$3,080.41 for loss of automobile;
$1,500 transactional costs in sale of house;
$800 legal fees and estate costs in closing estate;
$4,725.94 reimbursement to the Minnesota Crime Victims Reparations Board.
On June 4, 2013, the district court issued an order saying that it would hold a restitution hearing for four of the defendants, including Johnson, because “[q]uestions have arisen as to the amount of restitution each should pay and whether the restitution is Joint and Several for each of the Defendants.” Johnson filed a pro-se “request for relief” with the court before the hearing. Among other challenges to the order, he argued that joint and several liability was not proper in restitution. Contending that the award should be split into six portions, Johnson asserted that joint and several liability “does not hold any fairness or equality under economical standards of justice.” Johnson also challenged the court's valuation of the car.
On September 17, 2013, after the hearing, the district court affirmed the original restitution order as to Johnson and three of his codefendants, noting that another three codefendants had completed their sentences so the court could not order them to pay restitution. See Minn.Stat. § 611A.04, subd. 1(b) (“The court may amend or issue an order of restitution after the sentencing or dispositional hearing if ․ the offender is on probation, committed to the commissioner of corrections, or on supervised release․”). The court also declined defendants' request to split the restitution award equally among them, saying “[t]his is simply not how restitution works.” The court said joint and several liability “is the standard when co-defendants are found to owe restitution,” and “makes sure that the priority is on compensating the victims of a crime.” Johnson appealed to this court.
We turn first to Johnson's argument that the district court improperly awarded the Pool estate restitution for losses for which it had already been compensated by the insurance company. As a threshold matter, we must decide if Johnson has forfeited this argument. He did not raise this issue before or during the hearing on the restitution award, nor has he ever raised it in his many communications with the district court. See Johnson v. State, 673 N.W.2d 144, 147 (Minn.2004).
Generally, we will not consider arguments that are made for the first time on appeal. Greene v. Comm'r of Minn. Dep't of Human Servs., 755 N.W.2d 713, 725 n.9 (Minn.2008). One purpose of this rule is to encourage the development of a factual record at the district court level. Johnson, 673 N.W.2d at 147. The rule, however, is not absolute, and we can address issues in the interests of justice as long as doing so will not unfairly surprise the other party. Id.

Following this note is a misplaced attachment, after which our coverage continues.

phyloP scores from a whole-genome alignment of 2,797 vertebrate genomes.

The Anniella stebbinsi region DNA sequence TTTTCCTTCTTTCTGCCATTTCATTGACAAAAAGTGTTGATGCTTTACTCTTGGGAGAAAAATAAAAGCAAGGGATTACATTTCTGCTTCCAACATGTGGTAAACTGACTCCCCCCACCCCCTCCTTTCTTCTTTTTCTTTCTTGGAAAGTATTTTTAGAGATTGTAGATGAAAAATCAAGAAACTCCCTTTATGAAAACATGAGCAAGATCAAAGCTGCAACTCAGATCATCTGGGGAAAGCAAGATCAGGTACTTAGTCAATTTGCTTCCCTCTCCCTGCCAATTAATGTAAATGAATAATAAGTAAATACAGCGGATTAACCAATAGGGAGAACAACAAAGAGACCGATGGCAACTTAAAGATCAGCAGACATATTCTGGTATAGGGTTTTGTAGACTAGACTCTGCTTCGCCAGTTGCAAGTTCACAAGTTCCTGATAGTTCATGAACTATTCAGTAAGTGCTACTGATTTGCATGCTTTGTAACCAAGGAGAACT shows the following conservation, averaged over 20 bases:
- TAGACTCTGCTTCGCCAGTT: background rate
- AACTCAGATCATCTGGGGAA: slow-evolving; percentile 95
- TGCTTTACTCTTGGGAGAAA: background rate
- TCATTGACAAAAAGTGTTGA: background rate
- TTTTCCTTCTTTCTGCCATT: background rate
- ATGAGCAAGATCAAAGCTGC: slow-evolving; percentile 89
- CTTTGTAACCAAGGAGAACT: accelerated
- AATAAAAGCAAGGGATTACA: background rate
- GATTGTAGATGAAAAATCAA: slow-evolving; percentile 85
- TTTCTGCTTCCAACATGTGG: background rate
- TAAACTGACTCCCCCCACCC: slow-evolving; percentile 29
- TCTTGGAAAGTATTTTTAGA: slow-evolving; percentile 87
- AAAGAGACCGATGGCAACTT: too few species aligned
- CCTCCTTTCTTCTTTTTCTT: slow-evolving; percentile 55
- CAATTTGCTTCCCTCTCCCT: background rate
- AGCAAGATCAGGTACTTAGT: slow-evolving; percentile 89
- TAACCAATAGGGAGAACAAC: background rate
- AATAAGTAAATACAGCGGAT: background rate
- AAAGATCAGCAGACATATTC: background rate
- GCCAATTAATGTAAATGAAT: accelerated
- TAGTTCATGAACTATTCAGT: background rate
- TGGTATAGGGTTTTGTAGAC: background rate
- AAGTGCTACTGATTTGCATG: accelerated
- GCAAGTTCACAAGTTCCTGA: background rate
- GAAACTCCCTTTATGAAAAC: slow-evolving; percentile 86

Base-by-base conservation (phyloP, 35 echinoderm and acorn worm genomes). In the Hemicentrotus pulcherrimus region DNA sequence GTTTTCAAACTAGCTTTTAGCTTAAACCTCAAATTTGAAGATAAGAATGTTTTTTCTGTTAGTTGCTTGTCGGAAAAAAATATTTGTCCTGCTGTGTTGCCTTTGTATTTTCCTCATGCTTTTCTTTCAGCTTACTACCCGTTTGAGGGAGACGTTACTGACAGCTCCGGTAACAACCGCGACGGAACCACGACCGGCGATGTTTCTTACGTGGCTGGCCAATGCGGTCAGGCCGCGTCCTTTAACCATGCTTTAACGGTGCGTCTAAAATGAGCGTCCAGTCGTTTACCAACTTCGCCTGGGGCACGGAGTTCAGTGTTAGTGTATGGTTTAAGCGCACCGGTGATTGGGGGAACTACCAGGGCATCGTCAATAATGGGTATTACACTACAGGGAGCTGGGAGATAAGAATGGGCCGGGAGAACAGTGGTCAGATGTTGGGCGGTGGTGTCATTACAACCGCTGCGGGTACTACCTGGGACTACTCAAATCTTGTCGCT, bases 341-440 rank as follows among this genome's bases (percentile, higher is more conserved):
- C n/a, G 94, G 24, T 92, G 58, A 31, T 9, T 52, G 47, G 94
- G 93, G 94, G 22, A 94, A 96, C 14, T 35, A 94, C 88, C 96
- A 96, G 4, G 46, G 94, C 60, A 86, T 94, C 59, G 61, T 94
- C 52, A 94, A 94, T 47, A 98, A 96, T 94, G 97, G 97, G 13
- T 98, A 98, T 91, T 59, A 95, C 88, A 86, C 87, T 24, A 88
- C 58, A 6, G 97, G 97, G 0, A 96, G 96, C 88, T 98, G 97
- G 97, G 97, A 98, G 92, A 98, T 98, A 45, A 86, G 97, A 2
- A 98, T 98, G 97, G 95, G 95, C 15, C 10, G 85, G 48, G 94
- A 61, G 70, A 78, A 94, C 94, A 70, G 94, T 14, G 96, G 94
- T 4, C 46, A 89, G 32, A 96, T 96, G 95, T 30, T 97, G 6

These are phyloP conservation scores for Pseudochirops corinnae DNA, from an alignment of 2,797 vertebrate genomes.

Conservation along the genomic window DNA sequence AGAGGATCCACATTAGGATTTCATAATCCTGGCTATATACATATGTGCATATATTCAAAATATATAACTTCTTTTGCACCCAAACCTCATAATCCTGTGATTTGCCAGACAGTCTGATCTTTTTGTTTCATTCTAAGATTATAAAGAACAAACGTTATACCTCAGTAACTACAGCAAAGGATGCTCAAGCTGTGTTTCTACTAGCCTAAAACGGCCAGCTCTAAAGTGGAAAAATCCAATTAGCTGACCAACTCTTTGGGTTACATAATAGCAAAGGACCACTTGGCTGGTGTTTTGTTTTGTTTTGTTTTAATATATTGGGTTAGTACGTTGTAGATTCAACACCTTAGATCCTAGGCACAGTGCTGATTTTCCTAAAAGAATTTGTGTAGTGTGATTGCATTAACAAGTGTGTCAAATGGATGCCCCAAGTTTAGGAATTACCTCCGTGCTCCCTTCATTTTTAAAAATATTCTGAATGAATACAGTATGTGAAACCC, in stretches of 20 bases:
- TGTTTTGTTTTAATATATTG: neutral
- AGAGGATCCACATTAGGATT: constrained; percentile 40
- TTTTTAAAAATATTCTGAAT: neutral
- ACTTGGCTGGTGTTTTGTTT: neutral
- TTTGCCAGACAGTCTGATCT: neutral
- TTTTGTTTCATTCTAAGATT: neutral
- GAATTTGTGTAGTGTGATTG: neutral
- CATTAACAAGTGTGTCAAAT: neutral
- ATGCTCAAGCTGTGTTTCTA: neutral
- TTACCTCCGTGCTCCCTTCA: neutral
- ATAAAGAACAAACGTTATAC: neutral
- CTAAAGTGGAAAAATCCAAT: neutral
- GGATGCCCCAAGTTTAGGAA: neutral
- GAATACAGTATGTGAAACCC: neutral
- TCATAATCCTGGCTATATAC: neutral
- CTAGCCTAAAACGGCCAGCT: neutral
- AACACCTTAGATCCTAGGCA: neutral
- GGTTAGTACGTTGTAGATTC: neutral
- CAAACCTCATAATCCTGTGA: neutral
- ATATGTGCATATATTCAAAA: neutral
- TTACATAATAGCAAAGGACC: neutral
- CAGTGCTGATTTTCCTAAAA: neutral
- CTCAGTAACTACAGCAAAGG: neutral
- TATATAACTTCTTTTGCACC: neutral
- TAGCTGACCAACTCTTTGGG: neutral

But none of the factors that we generally consider relevant to hearing a case in the “interests of justice” are present here, and several factors caution against granting review. First, whether the district court included money that the insurance company had already paid the estate is a question of fact that was not developed below. See, e.g., Johnson, 673 N.W.2d at 148. Second, this issue does not involve any important liberty interests or pressing matters of statewide concern. See, e.g., State v. Henderson, 706 N.W.2d 758, 760 (Minn.2005); State v. Profit, 591 N.W.2d 451, 462 (Minn .1999). Third, it is impossible to tell whether this issue is even ripe for consideration. See State v. Palubicki, 727 N.W.2d 662, 667–68 (Minn.2007) (holding that an issue was not yet ripe for consideration when a defendant argued that requiring him to pay a certain kind of restitution would lead to a double recovery on the part of the victim's family, because the victim's children had “not yet received payment in excess of their economic loss”).
Johnson's failure to raise the issue below did not give the district court an opportunity to clarify the restitution order in light of the insurance award. Accordingly, we hold that Johnson has forfeited the issue.